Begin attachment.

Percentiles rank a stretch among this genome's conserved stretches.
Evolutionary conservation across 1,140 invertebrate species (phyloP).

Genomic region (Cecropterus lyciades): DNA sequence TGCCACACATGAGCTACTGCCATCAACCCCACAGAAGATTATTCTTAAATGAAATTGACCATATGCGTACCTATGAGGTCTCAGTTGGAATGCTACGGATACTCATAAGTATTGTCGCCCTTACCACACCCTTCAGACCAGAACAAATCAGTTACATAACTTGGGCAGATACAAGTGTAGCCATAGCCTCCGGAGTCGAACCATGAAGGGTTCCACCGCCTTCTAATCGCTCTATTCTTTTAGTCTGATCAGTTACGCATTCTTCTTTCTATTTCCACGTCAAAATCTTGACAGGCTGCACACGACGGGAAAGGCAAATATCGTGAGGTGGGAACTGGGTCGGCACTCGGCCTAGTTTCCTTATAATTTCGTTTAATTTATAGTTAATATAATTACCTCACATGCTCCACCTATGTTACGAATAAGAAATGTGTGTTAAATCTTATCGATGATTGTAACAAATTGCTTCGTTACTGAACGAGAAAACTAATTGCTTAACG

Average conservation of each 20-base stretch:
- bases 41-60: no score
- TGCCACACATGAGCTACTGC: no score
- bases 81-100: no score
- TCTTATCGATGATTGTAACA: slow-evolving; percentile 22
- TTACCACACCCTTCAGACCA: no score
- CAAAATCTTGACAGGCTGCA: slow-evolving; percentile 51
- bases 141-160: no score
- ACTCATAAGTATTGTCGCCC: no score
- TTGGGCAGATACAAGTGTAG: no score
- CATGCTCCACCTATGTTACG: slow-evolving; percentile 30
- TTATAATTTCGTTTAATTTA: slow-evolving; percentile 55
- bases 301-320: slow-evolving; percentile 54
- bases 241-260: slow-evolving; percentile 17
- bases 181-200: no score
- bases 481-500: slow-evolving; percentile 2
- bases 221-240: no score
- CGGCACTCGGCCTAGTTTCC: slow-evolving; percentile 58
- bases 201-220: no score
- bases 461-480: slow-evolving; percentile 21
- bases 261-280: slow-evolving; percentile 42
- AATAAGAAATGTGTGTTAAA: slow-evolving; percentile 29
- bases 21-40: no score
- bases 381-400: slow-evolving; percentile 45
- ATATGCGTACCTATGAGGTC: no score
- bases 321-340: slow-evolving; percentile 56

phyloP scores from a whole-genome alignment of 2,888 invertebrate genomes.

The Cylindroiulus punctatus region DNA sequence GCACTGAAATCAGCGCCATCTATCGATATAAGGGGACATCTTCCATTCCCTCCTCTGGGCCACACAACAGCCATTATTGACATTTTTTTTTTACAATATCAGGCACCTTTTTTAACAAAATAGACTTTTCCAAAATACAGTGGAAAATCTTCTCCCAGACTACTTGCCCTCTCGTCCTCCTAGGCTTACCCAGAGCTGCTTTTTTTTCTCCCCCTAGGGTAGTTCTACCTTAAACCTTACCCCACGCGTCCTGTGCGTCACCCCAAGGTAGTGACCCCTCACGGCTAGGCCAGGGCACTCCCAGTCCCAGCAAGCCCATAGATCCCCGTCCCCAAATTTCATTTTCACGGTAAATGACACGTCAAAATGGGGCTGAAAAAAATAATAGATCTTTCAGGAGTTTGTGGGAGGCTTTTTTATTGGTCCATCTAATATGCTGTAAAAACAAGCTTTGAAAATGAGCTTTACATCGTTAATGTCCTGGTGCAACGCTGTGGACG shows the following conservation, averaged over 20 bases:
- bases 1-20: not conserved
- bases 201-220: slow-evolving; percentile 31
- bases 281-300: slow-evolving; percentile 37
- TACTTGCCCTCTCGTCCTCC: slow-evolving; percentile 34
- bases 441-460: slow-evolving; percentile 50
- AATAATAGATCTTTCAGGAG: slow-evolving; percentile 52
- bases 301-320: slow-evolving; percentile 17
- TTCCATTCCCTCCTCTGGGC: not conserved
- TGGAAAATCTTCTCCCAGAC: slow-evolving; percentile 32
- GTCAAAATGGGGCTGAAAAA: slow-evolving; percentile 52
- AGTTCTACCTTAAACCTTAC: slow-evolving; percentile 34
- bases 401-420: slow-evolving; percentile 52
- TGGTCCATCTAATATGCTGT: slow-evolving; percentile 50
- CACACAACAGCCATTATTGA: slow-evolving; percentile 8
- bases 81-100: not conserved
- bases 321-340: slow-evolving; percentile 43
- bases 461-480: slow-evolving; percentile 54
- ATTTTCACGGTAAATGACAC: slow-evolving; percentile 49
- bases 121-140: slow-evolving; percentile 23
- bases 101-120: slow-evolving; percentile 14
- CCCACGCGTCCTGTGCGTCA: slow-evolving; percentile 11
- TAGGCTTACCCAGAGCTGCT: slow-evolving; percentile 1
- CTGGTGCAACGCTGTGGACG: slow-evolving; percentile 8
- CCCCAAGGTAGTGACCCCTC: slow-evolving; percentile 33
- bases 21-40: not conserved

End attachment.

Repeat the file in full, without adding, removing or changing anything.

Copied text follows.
Percentiles rank a stretch among this genome's conserved stretches.
Evolutionary conservation across 1,140 invertebrate species (phyloP).

Genomic region (Cecropterus lyciades): DNA sequence TGCCACACATGAGCTACTGCCATCAACCCCACAGAAGATTATTCTTAAATGAAATTGACCATATGCGTACCTATGAGGTCTCAGTTGGAATGCTACGGATACTCATAAGTATTGTCGCCCTTACCACACCCTTCAGACCAGAACAAATCAGTTACATAACTTGGGCAGATACAAGTGTAGCCATAGCCTCCGGAGTCGAACCATGAAGGGTTCCACCGCCTTCTAATCGCTCTATTCTTTTAGTCTGATCAGTTACGCATTCTTCTTTCTATTTCCACGTCAAAATCTTGACAGGCTGCACACGACGGGAAAGGCAAATATCGTGAGGTGGGAACTGGGTCGGCACTCGGCCTAGTTTCCTTATAATTTCGTTTAATTTATAGTTAATATAATTACCTCACATGCTCCACCTATGTTACGAATAAGAAATGTGTGTTAAATCTTATCGATGATTGTAACAAATTGCTTCGTTACTGAACGAGAAAACTAATTGCTTAACG

Average conservation of each 20-base stretch:
- bases 41-60: no score
- TGCCACACATGAGCTACTGC: no score
- bases 81-100: no score
- TCTTATCGATGATTGTAACA: slow-evolving; percentile 22
- TTACCACACCCTTCAGACCA: no score
- CAAAATCTTGACAGGCTGCA: slow-evolving; percentile 51
- bases 141-160: no score
- ACTCATAAGTATTGTCGCCC: no score
- TTGGGCAGATACAAGTGTAG: no score
- CATGCTCCACCTATGTTACG: slow-evolving; percentile 30
- TTATAATTTCGTTTAATTTA: slow-evolving; percentile 55
- bases 301-320: slow-evolving; percentile 54
- bases 241-260: slow-evolving; percentile 17
- bases 181-200: no score
- bases 481-500: slow-evolving; percentile 2
- bases 221-240: no score
- CGGCACTCGGCCTAGTTTCC: slow-evolving; percentile 58
- bases 201-220: no score
- bases 461-480: slow-evolving; percentile 21
- bases 261-280: slow-evolving; percentile 42
- AATAAGAAATGTGTGTTAAA: slow-evolving; percentile 29
- bases 21-40: no score
- bases 381-400: slow-evolving; percentile 45
- ATATGCGTACCTATGAGGTC: no score
- bases 321-340: slow-evolving; percentile 56

phyloP scores from a whole-genome alignment of 2,888 invertebrate genomes.

The Cylindroiulus punctatus region DNA sequence GCACTGAAATCAGCGCCATCTATCGATATAAGGGGACATCTTCCATTCCCTCCTCTGGGCCACACAACAGCCATTATTGACATTTTTTTTTTACAATATCAGGCACCTTTTTTAACAAAATAGACTTTTCCAAAATACAGTGGAAAATCTTCTCCCAGACTACTTGCCCTCTCGTCCTCCTAGGCTTACCCAGAGCTGCTTTTTTTTCTCCCCCTAGGGTAGTTCTACCTTAAACCTTACCCCACGCGTCCTGTGCGTCACCCCAAGGTAGTGACCCCTCACGGCTAGGCCAGGGCACTCCCAGTCCCAGCAAGCCCATAGATCCCCGTCCCCAAATTTCATTTTCACGGTAAATGACACGTCAAAATGGGGCTGAAAAAAATAATAGATCTTTCAGGAGTTTGTGGGAGGCTTTTTTATTGGTCCATCTAATATGCTGTAAAAACAAGCTTTGAAAATGAGCTTTACATCGTTAATGTCCTGGTGCAACGCTGTGGACG shows the following conservation, averaged over 20 bases:
- bases 1-20: not conserved
- bases 201-220: slow-evolving; percentile 31
- bases 281-300: slow-evolving; percentile 37
- TACTTGCCCTCTCGTCCTCC: slow-evolving; percentile 34
- bases 441-460: slow-evolving; percentile 50
- AATAATAGATCTTTCAGGAG: slow-evolving; percentile 52
- bases 301-320: slow-evolving; percentile 17
- TTCCATTCCCTCCTCTGGGC: not conserved
- TGGAAAATCTTCTCCCAGAC: slow-evolving; percentile 32
- GTCAAAATGGGGCTGAAAAA: slow-evolving; percentile 52
- AGTTCTACCTTAAACCTTAC: slow-evolving; percentile 34
- bases 401-420: slow-evolving; percentile 52
- TGGTCCATCTAATATGCTGT: slow-evolving; percentile 50
- CACACAACAGCCATTATTGA: slow-evolving; percentile 8
- bases 81-100: not conserved
- bases 321-340: slow-evolving; percentile 43
- bases 461-480: slow-evolving; percentile 54
- ATTTTCACGGTAAATGACAC: slow-evolving; percentile 49
- bases 121-140: slow-evolving; percentile 23
- bases 101-120: slow-evolving; percentile 14
- CCCACGCGTCCTGTGCGTCA: slow-evolving; percentile 11
- TAGGCTTACCCAGAGCTGCT: slow-evolving; percentile 1
- CTGGTGCAACGCTGTGGACG: slow-evolving; percentile 8
- CCCCAAGGTAGTGACCCCTC: slow-evolving; percentile 33
- bases 21-40: not conserved